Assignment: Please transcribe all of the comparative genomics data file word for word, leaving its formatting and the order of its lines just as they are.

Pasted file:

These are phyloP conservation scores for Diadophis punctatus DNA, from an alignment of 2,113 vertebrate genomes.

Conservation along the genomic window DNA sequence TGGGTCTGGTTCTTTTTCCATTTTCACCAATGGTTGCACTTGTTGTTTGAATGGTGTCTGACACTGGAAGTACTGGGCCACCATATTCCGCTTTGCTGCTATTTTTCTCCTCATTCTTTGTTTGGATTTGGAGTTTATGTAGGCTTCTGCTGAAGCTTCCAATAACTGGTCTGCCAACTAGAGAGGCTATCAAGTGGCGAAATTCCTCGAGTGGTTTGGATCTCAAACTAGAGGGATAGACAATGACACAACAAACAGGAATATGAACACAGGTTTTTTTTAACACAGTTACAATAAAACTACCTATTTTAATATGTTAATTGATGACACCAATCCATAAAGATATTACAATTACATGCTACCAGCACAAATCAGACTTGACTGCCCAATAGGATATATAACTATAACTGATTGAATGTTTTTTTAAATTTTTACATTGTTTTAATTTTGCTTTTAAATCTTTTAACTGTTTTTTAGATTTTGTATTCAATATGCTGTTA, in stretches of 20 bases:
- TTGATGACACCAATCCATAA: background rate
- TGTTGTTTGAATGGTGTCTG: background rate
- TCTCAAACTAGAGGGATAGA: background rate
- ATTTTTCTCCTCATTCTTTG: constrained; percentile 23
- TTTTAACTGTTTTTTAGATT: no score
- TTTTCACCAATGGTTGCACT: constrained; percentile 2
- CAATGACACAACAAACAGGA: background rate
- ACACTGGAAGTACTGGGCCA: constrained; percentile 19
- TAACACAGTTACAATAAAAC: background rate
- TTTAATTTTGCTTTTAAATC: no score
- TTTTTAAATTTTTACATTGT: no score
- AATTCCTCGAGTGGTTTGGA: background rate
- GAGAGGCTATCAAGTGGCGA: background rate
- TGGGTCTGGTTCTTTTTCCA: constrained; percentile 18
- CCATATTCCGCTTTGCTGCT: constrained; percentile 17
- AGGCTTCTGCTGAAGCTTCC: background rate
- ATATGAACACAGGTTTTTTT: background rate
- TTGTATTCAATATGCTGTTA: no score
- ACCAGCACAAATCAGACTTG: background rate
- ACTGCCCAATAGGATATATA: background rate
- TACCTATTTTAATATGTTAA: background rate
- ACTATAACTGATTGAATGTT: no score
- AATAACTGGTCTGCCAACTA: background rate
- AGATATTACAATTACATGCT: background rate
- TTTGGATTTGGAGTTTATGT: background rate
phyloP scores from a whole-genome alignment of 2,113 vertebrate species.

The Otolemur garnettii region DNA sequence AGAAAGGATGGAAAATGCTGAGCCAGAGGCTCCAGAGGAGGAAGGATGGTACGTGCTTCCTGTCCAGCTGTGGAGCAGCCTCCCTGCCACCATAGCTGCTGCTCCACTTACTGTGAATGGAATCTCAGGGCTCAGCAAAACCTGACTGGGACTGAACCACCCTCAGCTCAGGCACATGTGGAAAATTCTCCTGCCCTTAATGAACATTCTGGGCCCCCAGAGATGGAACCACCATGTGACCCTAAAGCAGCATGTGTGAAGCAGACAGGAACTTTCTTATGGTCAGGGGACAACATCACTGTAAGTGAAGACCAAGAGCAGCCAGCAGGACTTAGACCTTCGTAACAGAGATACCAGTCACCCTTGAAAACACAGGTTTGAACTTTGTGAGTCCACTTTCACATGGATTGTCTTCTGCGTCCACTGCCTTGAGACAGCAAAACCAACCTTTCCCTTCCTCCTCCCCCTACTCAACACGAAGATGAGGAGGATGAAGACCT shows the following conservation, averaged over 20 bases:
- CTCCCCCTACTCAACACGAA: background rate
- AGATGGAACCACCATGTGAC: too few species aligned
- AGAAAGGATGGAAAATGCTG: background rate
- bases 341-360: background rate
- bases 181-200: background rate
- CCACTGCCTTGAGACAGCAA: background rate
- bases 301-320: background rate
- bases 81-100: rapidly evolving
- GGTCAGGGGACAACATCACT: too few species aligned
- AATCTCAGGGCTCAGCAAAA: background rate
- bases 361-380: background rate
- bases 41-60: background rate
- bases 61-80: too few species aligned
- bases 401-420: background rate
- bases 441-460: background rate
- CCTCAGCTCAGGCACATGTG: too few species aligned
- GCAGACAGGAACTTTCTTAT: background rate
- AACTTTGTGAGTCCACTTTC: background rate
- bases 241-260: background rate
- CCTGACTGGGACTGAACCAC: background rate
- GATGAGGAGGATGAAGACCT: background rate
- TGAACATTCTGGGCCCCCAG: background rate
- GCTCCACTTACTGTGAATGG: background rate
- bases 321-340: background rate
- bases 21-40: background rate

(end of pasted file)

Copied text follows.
These are phyloP conservation scores for Diadophis punctatus DNA, from an alignment of 2,113 vertebrate genomes.

Conservation along the genomic window DNA sequence TGGGTCTGGTTCTTTTTCCATTTTCACCAATGGTTGCACTTGTTGTTTGAATGGTGTCTGACACTGGAAGTACTGGGCCACCATATTCCGCTTTGCTGCTATTTTTCTCCTCATTCTTTGTTTGGATTTGGAGTTTATGTAGGCTTCTGCTGAAGCTTCCAATAACTGGTCTGCCAACTAGAGAGGCTATCAAGTGGCGAAATTCCTCGAGTGGTTTGGATCTCAAACTAGAGGGATAGACAATGACACAACAAACAGGAATATGAACACAGGTTTTTTTTAACACAGTTACAATAAAACTACCTATTTTAATATGTTAATTGATGACACCAATCCATAAAGATATTACAATTACATGCTACCAGCACAAATCAGACTTGACTGCCCAATAGGATATATAACTATAACTGATTGAATGTTTTTTTAAATTTTTACATTGTTTTAATTTTGCTTTTAAATCTTTTAACTGTTTTTTAGATTTTGTATTCAATATGCTGTTA, in stretches of 20 bases:
- TTGATGACACCAATCCATAA: background rate
- TGTTGTTTGAATGGTGTCTG: background rate
- TCTCAAACTAGAGGGATAGA: background rate
- ATTTTTCTCCTCATTCTTTG: constrained; percentile 23
- TTTTAACTGTTTTTTAGATT: no score
- TTTTCACCAATGGTTGCACT: constrained; percentile 2
- CAATGACACAACAAACAGGA: background rate
- ACACTGGAAGTACTGGGCCA: constrained; percentile 19
- TAACACAGTTACAATAAAAC: background rate
- TTTAATTTTGCTTTTAAATC: no score
- TTTTTAAATTTTTACATTGT: no score
- AATTCCTCGAGTGGTTTGGA: background rate
- GAGAGGCTATCAAGTGGCGA: background rate
- TGGGTCTGGTTCTTTTTCCA: constrained; percentile 18
- CCATATTCCGCTTTGCTGCT: constrained; percentile 17
- AGGCTTCTGCTGAAGCTTCC: background rate
- ATATGAACACAGGTTTTTTT: background rate
- TTGTATTCAATATGCTGTTA: no score
- ACCAGCACAAATCAGACTTG: background rate
- ACTGCCCAATAGGATATATA: background rate
- TACCTATTTTAATATGTTAA: background rate
- ACTATAACTGATTGAATGTT: no score
- AATAACTGGTCTGCCAACTA: background rate
- AGATATTACAATTACATGCT: background rate
- TTTGGATTTGGAGTTTATGT: background rate
phyloP scores from a whole-genome alignment of 2,113 vertebrate species.

The Otolemur garnettii region DNA sequence AGAAAGGATGGAAAATGCTGAGCCAGAGGCTCCAGAGGAGGAAGGATGGTACGTGCTTCCTGTCCAGCTGTGGAGCAGCCTCCCTGCCACCATAGCTGCTGCTCCACTTACTGTGAATGGAATCTCAGGGCTCAGCAAAACCTGACTGGGACTGAACCACCCTCAGCTCAGGCACATGTGGAAAATTCTCCTGCCCTTAATGAACATTCTGGGCCCCCAGAGATGGAACCACCATGTGACCCTAAAGCAGCATGTGTGAAGCAGACAGGAACTTTCTTATGGTCAGGGGACAACATCACTGTAAGTGAAGACCAAGAGCAGCCAGCAGGACTTAGACCTTCGTAACAGAGATACCAGTCACCCTTGAAAACACAGGTTTGAACTTTGTGAGTCCACTTTCACATGGATTGTCTTCTGCGTCCACTGCCTTGAGACAGCAAAACCAACCTTTCCCTTCCTCCTCCCCCTACTCAACACGAAGATGAGGAGGATGAAGACCT shows the following conservation, averaged over 20 bases:
- CTCCCCCTACTCAACACGAA: background rate
- AGATGGAACCACCATGTGAC: too few species aligned
- AGAAAGGATGGAAAATGCTG: background rate
- bases 341-360: background rate
- bases 181-200: background rate
- CCACTGCCTTGAGACAGCAA: background rate
- bases 301-320: background rate
- bases 81-100: rapidly evolving
- GGTCAGGGGACAACATCACT: too few species aligned
- AATCTCAGGGCTCAGCAAAA: background rate
- bases 361-380: background rate
- bases 41-60: background rate
- bases 61-80: too few species aligned
- bases 401-420: background rate
- bases 441-460: background rate
- CCTCAGCTCAGGCACATGTG: too few species aligned
- GCAGACAGGAACTTTCTTAT: background rate
- AACTTTGTGAGTCCACTTTC: background rate
- bases 241-260: background rate
- CCTGACTGGGACTGAACCAC: background rate
- GATGAGGAGGATGAAGACCT: background rate
- TGAACATTCTGGGCCCCCAG: background rate
- GCTCCACTTACTGTGAATGG: background rate
- bases 321-340: background rate
- bases 21-40: background rate